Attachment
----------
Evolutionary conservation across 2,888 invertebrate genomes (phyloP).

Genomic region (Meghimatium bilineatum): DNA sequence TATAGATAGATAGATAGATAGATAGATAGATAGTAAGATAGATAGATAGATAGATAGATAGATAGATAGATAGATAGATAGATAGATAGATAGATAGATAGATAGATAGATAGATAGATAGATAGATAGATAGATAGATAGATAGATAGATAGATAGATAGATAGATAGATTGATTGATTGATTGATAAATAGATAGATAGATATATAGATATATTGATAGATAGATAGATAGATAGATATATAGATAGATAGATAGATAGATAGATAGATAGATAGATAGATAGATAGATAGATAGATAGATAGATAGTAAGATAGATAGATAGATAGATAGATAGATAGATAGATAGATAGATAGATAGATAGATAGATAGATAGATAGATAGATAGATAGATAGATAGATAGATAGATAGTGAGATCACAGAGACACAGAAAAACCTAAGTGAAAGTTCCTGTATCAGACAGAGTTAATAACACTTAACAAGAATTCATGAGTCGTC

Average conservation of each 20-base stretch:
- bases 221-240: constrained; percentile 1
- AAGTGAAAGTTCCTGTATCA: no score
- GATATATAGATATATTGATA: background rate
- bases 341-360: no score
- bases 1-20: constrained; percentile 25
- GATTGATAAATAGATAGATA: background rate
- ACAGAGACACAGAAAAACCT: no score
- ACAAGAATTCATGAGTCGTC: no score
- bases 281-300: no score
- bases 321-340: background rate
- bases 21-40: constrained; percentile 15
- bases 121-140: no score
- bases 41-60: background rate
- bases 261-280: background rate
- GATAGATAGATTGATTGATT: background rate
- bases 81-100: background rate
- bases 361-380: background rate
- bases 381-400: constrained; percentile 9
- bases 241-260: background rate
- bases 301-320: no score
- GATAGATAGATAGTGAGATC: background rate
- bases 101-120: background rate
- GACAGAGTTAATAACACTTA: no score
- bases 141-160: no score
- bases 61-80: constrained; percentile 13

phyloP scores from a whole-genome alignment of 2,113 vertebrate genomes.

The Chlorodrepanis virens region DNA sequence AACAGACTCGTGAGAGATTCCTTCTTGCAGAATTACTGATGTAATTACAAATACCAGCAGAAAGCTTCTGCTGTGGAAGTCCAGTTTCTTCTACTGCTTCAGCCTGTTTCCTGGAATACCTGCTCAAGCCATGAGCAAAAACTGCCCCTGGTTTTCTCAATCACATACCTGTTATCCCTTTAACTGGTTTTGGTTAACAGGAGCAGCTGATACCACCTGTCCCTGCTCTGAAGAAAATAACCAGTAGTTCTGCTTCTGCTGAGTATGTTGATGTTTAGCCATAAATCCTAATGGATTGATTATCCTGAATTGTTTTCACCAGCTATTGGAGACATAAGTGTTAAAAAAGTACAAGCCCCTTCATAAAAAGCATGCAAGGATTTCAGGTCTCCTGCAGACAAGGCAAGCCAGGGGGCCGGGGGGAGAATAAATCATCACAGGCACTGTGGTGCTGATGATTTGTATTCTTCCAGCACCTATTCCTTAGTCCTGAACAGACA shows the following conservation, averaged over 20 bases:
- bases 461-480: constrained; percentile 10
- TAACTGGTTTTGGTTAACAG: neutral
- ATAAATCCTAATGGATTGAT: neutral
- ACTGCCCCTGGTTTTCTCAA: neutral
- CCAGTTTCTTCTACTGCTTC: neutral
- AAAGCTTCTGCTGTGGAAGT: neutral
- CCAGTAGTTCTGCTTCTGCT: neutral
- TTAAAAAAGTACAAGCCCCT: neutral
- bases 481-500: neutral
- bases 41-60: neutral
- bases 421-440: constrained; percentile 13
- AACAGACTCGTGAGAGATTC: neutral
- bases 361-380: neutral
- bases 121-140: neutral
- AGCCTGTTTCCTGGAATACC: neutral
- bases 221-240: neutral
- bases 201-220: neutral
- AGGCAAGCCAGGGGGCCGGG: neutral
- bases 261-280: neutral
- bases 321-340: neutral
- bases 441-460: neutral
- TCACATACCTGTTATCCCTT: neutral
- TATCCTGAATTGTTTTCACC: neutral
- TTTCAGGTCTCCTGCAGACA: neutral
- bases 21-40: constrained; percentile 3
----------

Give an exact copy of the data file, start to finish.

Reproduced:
Evolutionary conservation across 2,888 invertebrate genomes (phyloP).

Genomic region (Meghimatium bilineatum): DNA sequence TATAGATAGATAGATAGATAGATAGATAGATAGTAAGATAGATAGATAGATAGATAGATAGATAGATAGATAGATAGATAGATAGATAGATAGATAGATAGATAGATAGATAGATAGATAGATAGATAGATAGATAGATAGATAGATAGATAGATAGATAGATAGATAGATTGATTGATTGATTGATAAATAGATAGATAGATATATAGATATATTGATAGATAGATAGATAGATAGATATATAGATAGATAGATAGATAGATAGATAGATAGATAGATAGATAGATAGATAGATAGATAGATAGATAGTAAGATAGATAGATAGATAGATAGATAGATAGATAGATAGATAGATAGATAGATAGATAGATAGATAGATAGATAGATAGATAGATAGATAGATAGATAGATAGTGAGATCACAGAGACACAGAAAAACCTAAGTGAAAGTTCCTGTATCAGACAGAGTTAATAACACTTAACAAGAATTCATGAGTCGTC

Average conservation of each 20-base stretch:
- bases 221-240: constrained; percentile 1
- AAGTGAAAGTTCCTGTATCA: no score
- GATATATAGATATATTGATA: background rate
- bases 341-360: no score
- bases 1-20: constrained; percentile 25
- GATTGATAAATAGATAGATA: background rate
- ACAGAGACACAGAAAAACCT: no score
- ACAAGAATTCATGAGTCGTC: no score
- bases 281-300: no score
- bases 321-340: background rate
- bases 21-40: constrained; percentile 15
- bases 121-140: no score
- bases 41-60: background rate
- bases 261-280: background rate
- GATAGATAGATTGATTGATT: background rate
- bases 81-100: background rate
- bases 361-380: background rate
- bases 381-400: constrained; percentile 9
- bases 241-260: background rate
- bases 301-320: no score
- GATAGATAGATAGTGAGATC: background rate
- bases 101-120: background rate
- GACAGAGTTAATAACACTTA: no score
- bases 141-160: no score
- bases 61-80: constrained; percentile 13

phyloP scores from a whole-genome alignment of 2,113 vertebrate genomes.

The Chlorodrepanis virens region DNA sequence AACAGACTCGTGAGAGATTCCTTCTTGCAGAATTACTGATGTAATTACAAATACCAGCAGAAAGCTTCTGCTGTGGAAGTCCAGTTTCTTCTACTGCTTCAGCCTGTTTCCTGGAATACCTGCTCAAGCCATGAGCAAAAACTGCCCCTGGTTTTCTCAATCACATACCTGTTATCCCTTTAACTGGTTTTGGTTAACAGGAGCAGCTGATACCACCTGTCCCTGCTCTGAAGAAAATAACCAGTAGTTCTGCTTCTGCTGAGTATGTTGATGTTTAGCCATAAATCCTAATGGATTGATTATCCTGAATTGTTTTCACCAGCTATTGGAGACATAAGTGTTAAAAAAGTACAAGCCCCTTCATAAAAAGCATGCAAGGATTTCAGGTCTCCTGCAGACAAGGCAAGCCAGGGGGCCGGGGGGAGAATAAATCATCACAGGCACTGTGGTGCTGATGATTTGTATTCTTCCAGCACCTATTCCTTAGTCCTGAACAGACA shows the following conservation, averaged over 20 bases:
- bases 461-480: constrained; percentile 10
- TAACTGGTTTTGGTTAACAG: neutral
- ATAAATCCTAATGGATTGAT: neutral
- ACTGCCCCTGGTTTTCTCAA: neutral
- CCAGTTTCTTCTACTGCTTC: neutral
- AAAGCTTCTGCTGTGGAAGT: neutral
- CCAGTAGTTCTGCTTCTGCT: neutral
- TTAAAAAAGTACAAGCCCCT: neutral
- bases 481-500: neutral
- bases 41-60: neutral
- bases 421-440: constrained; percentile 13
- AACAGACTCGTGAGAGATTC: neutral
- bases 361-380: neutral
- bases 121-140: neutral
- AGCCTGTTTCCTGGAATACC: neutral
- bases 221-240: neutral
- bases 201-220: neutral
- AGGCAAGCCAGGGGGCCGGG: neutral
- bases 261-280: neutral
- bases 321-340: neutral
- bases 441-460: neutral
- TCACATACCTGTTATCCCTT: neutral
- TATCCTGAATTGTTTTCACC: neutral
- TTTCAGGTCTCCTGCAGACA: neutral
- bases 21-40: constrained; percentile 3